Who Decides the Interest Rates?

The Federal Funds Rate is the interest rate that banks charge each other to lend Federal Reserve balances overnight. The Federal Open Market Committee meets several times a year to oversee progress and if changes need to be made.


Let’s Start With the Basics

What dictates the going rate? The answer to that is The Federal Funds Rate. The Federal Funds Rate is the interest rate that financial institutions charge each other to lend Federal Reserve Funds on an overnight basis. There is a Federal Reserve requirement, meaning that there needs to be a minimum balance. If someone has more than the minimum, they will lend the excess balance to another financial institution who doesn’t meet the requirement to help them. The Federal Reserve requirement is very important because it ensures that every dollar they get isn’t spent.

Why is the Federal Funds Rate Important?

The Federal Funds Rate directly influences the interest rates on many products that keeps the US Economy growing. Auto loans, adjustable rate mortgages, business loans, and credit cards are all products whose interest rates depend on the Federal Funds Rate. If the Federal Open Market Committee (FOMC) decides to raise the Federal Funds Rate, rates will be on the rise. When rates go up, things generally cost more because more money will be going to interest. Fixed interest rates mortgages are exempt from these changes since the interest rate is fixed and locked in.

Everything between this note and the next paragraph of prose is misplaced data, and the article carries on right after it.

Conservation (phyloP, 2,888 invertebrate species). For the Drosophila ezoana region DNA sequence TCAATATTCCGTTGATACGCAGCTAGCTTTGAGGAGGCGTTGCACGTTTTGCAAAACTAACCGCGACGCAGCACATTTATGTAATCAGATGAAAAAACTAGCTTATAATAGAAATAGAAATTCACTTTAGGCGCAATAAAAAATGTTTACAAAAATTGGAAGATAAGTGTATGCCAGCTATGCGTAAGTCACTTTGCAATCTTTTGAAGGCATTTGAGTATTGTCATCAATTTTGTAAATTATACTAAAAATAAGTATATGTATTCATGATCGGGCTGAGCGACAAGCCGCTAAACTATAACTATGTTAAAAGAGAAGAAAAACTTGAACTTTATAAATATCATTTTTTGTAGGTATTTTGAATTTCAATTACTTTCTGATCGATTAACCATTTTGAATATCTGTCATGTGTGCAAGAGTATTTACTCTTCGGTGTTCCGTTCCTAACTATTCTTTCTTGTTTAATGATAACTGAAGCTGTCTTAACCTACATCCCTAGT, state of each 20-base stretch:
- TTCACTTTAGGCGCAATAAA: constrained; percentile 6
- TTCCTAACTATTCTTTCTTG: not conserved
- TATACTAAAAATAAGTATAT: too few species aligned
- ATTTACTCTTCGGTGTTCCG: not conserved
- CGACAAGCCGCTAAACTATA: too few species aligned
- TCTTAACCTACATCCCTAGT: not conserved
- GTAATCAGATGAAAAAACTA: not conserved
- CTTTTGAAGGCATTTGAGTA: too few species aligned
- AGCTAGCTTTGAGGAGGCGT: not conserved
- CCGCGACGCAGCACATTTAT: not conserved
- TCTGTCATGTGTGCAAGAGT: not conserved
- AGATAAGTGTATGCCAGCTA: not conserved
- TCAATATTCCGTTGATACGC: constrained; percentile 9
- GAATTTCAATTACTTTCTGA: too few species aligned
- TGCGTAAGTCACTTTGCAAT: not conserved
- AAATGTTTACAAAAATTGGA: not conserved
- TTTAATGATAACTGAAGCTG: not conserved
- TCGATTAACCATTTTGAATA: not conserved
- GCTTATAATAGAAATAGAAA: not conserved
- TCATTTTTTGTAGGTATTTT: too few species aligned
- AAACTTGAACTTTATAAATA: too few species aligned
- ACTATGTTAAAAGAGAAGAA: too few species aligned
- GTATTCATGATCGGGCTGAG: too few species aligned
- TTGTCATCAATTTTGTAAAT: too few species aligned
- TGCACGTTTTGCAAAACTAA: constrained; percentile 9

What Does it Mean When Rates Go Up?

When interest rates go up, that means items purchased on borrowed money will generally cost more money. This isn’t good news since we all work hard for our money and we would like to keep as much of it as we can, but rising interest rates aren’t necessarily bad. When rates go up, this means that we are in a time of economic growth. Raising the interest rates is a way to prevent inflation from happening since it makes things more expensive to buy. By raising rates and making things a little bit pricier, it prevents more people to purchase and keeps the prices from skyrocketing.


What Does it Mean When Rates Are Low?

When rates are low, it means that we need to stimulate the economy and have economic growth. The best example of this is to think of a sale at a store. The store will eventually have to put something on sale if it isn’t selling. If we are in an economic slump and things are too expensive, people will not spend money and contribute to economic growth.